How much housing bang you can get for $300,000
What a difference a few years and a real estate crash make. While the market "is on the upswing" after scraping the bottom early last year, "it's still turning," says Jed Smith, managing director of quantitative research for the National Association of Realtors, or NAR. Read: Homes aren't going for what they used to. But the market does have a pulse. Especially at the entry level.
While national home sales posted a gain in March -- the volume was up 16.1% from the year before, according to NAR -- prices held tight, notching up only 0.4%. Much of the sales activity is at the lower end of the market, says Smith, where first-time buyers face stiff competition from all-cash investors for bank-owned homes.
But what about the buyer who wants that "American Dream" house that once cost $500,000? Today you can get it for $300,000 in many of the cities you were priced out of a few years ago. The median price for a home in Southern California in April, for example, was $285,000, according to MDA DataQuick, which tracks real estate trends. Two years ago it was $505,000.
Here is a sampling of five home listings around the country, all at about $300,000. You may be surprised at what you can get for that sum.
Square Footage: 1,989
Sales in the Bay State ballooned 22% the first quarter of this year, and prices in Boston are up 10.7%. Homes priced in the mid- to upper-$200,000s "are getting multiple offers," says Velenor Walker-Stratton, a Coldwell Banker agent.
Located in the Dorchester area of Boston -- the city's largest community -- this Colonial-style home, pictured above, was built in 1900 and occupies a corner lot. It has separate living and dining rooms and a family room, plus a finished basement. It's close to public transportation, the YMCA, shopping and a major highway. The property comes with a 2,925-square-foot empty lot, which can be used for parking purposes.
New York, N.Y.
Square Footage: 500
New York has reason to crow. The state saw a 27% boost in sales the first quarter of this year, according to NAR. And prices, which didn't tumble as badly in the downturn as those in other regions, were up 2%. OK, so you don't get four bedrooms on half an acre in Manhattan.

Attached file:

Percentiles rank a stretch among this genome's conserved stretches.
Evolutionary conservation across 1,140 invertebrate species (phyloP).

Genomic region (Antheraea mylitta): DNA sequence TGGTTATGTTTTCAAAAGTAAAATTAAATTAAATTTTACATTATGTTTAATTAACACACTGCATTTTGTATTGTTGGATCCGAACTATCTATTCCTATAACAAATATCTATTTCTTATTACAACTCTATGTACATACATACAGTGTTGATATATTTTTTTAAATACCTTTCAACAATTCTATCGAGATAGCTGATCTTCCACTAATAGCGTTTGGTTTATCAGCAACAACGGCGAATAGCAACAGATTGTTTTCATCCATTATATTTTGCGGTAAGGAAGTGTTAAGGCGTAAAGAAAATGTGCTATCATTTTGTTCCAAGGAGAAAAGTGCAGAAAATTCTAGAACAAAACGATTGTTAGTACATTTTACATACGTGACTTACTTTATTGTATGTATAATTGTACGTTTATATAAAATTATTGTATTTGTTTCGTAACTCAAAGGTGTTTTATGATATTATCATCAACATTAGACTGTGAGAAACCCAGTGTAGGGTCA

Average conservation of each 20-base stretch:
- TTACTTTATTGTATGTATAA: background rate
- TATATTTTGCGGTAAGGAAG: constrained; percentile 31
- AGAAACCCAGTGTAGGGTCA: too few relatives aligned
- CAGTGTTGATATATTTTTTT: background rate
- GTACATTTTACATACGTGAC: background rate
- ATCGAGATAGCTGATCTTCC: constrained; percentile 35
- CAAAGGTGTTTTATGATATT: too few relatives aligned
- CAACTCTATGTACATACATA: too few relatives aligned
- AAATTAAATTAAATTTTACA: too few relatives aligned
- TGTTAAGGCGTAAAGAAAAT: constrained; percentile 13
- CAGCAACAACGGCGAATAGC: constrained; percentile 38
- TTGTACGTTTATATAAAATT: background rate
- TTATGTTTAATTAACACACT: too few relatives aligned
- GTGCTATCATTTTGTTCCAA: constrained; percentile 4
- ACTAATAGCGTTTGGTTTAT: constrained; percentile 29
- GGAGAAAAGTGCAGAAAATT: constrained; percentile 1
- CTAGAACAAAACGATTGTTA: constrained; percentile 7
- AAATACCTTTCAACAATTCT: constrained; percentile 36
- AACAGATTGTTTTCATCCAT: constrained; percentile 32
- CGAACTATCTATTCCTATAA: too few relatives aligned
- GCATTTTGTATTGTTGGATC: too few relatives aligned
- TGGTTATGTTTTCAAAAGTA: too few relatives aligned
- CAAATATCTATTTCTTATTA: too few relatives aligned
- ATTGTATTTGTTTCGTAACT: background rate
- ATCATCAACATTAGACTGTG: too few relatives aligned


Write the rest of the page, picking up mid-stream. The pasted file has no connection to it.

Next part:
But this Upper East Side, top-floor co-op, renovated four years ago, does have 9-foot ceilings and city views. It's on a tree-lined street just steps from Carl Shurz Park. It's walking distance to the East River and has easy access to cross-town transportation. The building has a laundry facility and bicycle storage. It also has no restrictions on subletting, which most co-ops "are very strict about," says listing agent Jonathan Conlon. You do have to pay hefty monthly maintenance fees. But hey, that's New York.
Square Footage: 3,958
You get lots of bang for your buck with this sprawling home on a 1/4-acre lot in the Waterview neighborhood -- about 20 minutes outside of downtown Dallas. The Lone Star State saw a 6% uptick in sales volume the first quarter of this year, compared to last. Lower unemployment and a diverse economy has helped keep buyer demand high, says Sherry Chandler, a Coldwell Banker agent.
This sprawling property has formal living and dining rooms, a study, a niche area in the kitchen for a computer center, granite counter tops in the kitchen and a golf-course view. The area has a water park, tennis courts, and several lakes for anglers. Before the market plunge, the home in this upscale neighborhood was worth $425,000. Such a deal!
Square Footage: 2,186
Phoenix has suffered more than many cities from the real estate bust, but prices rose 9.1% the first quarter of this year, compared to last, and sales volume perked up 10.4% statewide. Bargains abound, and not just for those vying for foreclosed properties (this one is not).
This spacious house was worth $450,000 at the peak, says Jim Gordon, a West USA Realty agent. It's fully remodeled, has ceramic tile, a new kitchen with granite slab counters and stainless-steel appliances, a master suite with walk-in closets. The backyard has a covered patio and a pool. Best of all, the property is near the Phoenix Mountain Preserve and is in an established, gentrified neighborhood.
Rancho Cucamonga, Calif.
Square Footage: 1,787
Like the greater Phoenix area, the "Inland Empire" in Southern California has a glut of newly built homes and has been badly hit by the real estate recession. Prices inched up 4.6% during the first quarter of this year, from last, thanks mostly to purchases of bank-owned homes.
This home in a master-planned community is surrounded by parks and is a 45-minute drive to the Lake Arrowhead and Big Bear resorts and is one hour from the beach. The house, in excellent condition, is on a cul-de-sac and has a family room, formal living and dining rooms and granite kitchen counters. It's a split-level house with an open floor plan.